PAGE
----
Words: Markus Bidaux
Belgrade won the bid to host EuroPride 2022 on Saturday 21 September. The capital of Serbia beat bids from Barcelona, Dublin and Portugal to host the event.
In 2017, Serbia, which like most of Eastern Europe is a traditionally conservative, elected Prime Minister Ana Brnabic, an out lesbian. Despite this, the LGBTQ communities in Serbia still lack equal rights.
EuroPride’s are typically seen as mass parties, but the decision of the European Pride Organisers Association to award Belgrade EuroPride 2022 is sure to bring Pride back to its roots as a protest.
The four competing Prides had gathered in Bilbao Spain for the announcement of the winner and to celebrate at a gala dinner in the city’s Guggenheim Museum.
Attitude’s Travel Editor was at the event and spoke to Belgrade’s Pride Coordinator, Marko Mihailovic, about the win.
Why do you think you won the bid to host EuroPride 2022?
Belgrade has won Europe Pride 2022 because we've put so much effort to come out of a situation that was very hard. A lot of violence, a lot of discrimination, lack of understanding of basic needs and basic concepts of human rights.
We fought so hard for first Pride was in 2001, the first for all the Balkan region, and ended up not being successful. We had a lot of extreme right wing extremists that caused all the violence.
The police were unprepared, the organisers was unprepared. So we fought very hard for 20 years to come out of that situation and to now have consecutive Belgrade Pride the last six years.
How many Pride have you had since 2001?
After 2001, our next attempt was in 2009, when it got banned and the ban was deemed unconstitutional by the Constitutional Court of Serbia. In 2010 we had a successful pride in the terms that 600 activists got to walk the Pride.
There were 10,000 policemen protecting them with tents on the street. But there were 10,000 hooligans attacking the policeman. About 264 arrests were made and more than 300 police members were hurt.
So it led to Pride being unconstitutionally banned for the next three years. Then in 2014, we had a very safe Pride and ever since then we've never had an incident.
It's been growing constantly from about 600 people to now we're above 2000 people, which is very small for a city of almost 1.7 million.
But the level of homophobia and the concept of homosexuality being used by the media and propaganda is dominated by a lack of freedom of expression was noticeable.
And being gay was used to describe somebody as being the worst he can be. We have fought hard to change the public perception and nowadays, we even have an out lesbian Prime Minister.
But the problem is, on the legislative side, no matter how much this is a society has gone forward, and it has moved on substantially, we still lack basic legislative solutions that says the right to marry or be legally registered in the same sex relationship.
How are you feeling about winning the bid?
For us, this has been a validation of the efforts we've been putting on for many years, we're very happy and excited and we're ready to host EuroPride in 2022.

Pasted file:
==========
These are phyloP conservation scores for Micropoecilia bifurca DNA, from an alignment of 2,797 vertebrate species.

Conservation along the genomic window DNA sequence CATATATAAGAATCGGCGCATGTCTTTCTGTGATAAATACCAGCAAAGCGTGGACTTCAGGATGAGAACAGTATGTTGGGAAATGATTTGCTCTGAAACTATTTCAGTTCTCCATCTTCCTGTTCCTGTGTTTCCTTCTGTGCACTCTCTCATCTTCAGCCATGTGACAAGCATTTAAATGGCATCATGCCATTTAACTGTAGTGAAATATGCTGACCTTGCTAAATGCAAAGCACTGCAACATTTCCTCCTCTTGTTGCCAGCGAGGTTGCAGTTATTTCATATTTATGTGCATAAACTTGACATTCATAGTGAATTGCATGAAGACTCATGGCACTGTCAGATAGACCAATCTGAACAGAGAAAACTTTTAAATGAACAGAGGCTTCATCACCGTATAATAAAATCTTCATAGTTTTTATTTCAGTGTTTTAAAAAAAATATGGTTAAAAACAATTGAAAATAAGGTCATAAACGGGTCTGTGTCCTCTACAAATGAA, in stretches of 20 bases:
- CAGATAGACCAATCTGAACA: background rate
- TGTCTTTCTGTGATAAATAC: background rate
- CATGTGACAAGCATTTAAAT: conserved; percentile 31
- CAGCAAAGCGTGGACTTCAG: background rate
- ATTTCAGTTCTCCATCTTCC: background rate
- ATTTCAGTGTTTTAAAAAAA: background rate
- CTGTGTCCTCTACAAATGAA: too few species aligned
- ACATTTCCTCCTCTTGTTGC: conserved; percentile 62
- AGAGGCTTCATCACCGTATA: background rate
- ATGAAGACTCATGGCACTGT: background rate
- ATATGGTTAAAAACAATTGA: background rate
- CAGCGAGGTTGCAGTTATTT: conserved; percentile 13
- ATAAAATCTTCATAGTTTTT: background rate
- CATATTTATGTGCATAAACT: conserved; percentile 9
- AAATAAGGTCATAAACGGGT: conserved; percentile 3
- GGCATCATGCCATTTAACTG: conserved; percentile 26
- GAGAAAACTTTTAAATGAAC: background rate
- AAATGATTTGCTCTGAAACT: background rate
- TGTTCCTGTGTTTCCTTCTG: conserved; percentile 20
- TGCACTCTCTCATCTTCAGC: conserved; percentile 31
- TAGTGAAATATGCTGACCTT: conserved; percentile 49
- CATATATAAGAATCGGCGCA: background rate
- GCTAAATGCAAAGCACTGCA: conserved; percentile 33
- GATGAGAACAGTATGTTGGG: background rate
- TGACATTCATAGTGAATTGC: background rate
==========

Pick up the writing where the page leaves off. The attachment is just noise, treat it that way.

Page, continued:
This year, we just had Belgrade Pride last week on the 15 September and we had over 80 events during Pride Week. So we are logistically fully ready to take on EuroPride.
But our goal is to show the problems of the Western Balkans and show the solidarity and the network we have built.
And we want to move the last frontier from Europe, and that is the Western Balkans and also show solidarity with the community in Turkey and the ex-Soviet Republics that are facing threats to their lives.
So the whole goal of EuroPride 2022 in Belgrade is to show solidarity with the people in Europe that are fighting for their lives and basic rights.
What is going to be your main challenge?
Our main challenge is going to be the to tackle the traditional patriarchal society of the Western Balkans.
But we truly hope that with the help of our friends from Western and North-Eastern Europe, actually all the European Pride Organizers will work together on overcoming those issues and creating an image that's based on reality.
That LGBT+ people are as human as anybody and the systematic discrimination that we're facing is something we need to overcome in order to move the whole of society forward.
The battle for the advancement of the human rights of the LGBT+ community is the battle to make this society better for everybody.
Do you have anything already planned for EuroPride 2022?
Our main focus will be the conference of human rights, the theme that we've been developing since 2016.
We are backed by a Swedish Global NGOs, Civil Rights Defenders that has pledged to support Belgrade Pride and has been supporting it for the past ten years.
We also plan to bring the problems of all the Western Balkan LGBT+ communities not only of Serbia forward and we're sure that the media attention we will get, due to our specific history and socio-political climate, will bring attention to the fact that until we're currently not all equal.
What attendance numbers are you expecting?
We have two years to develop. We've been experiencing steady growth since we started. So we're sure that we'll have a large number of people attending.
This year we had commercial sponsor for the first time and we've had many reassurances that we will get more global sponsors to support Belgrave Pride and EuroPride 2022.
[In the past, we have struggled to get sponsors] because of the rise of populism where sponsors don't want to engage with the hate that's coming from the extreme right and the rise of populism, not only in Western Europe, but all across the globe.
With their help, our numbers will expand rapidly. We don't want to be precise, but we think it will be tens of thousands of people attending in 2022.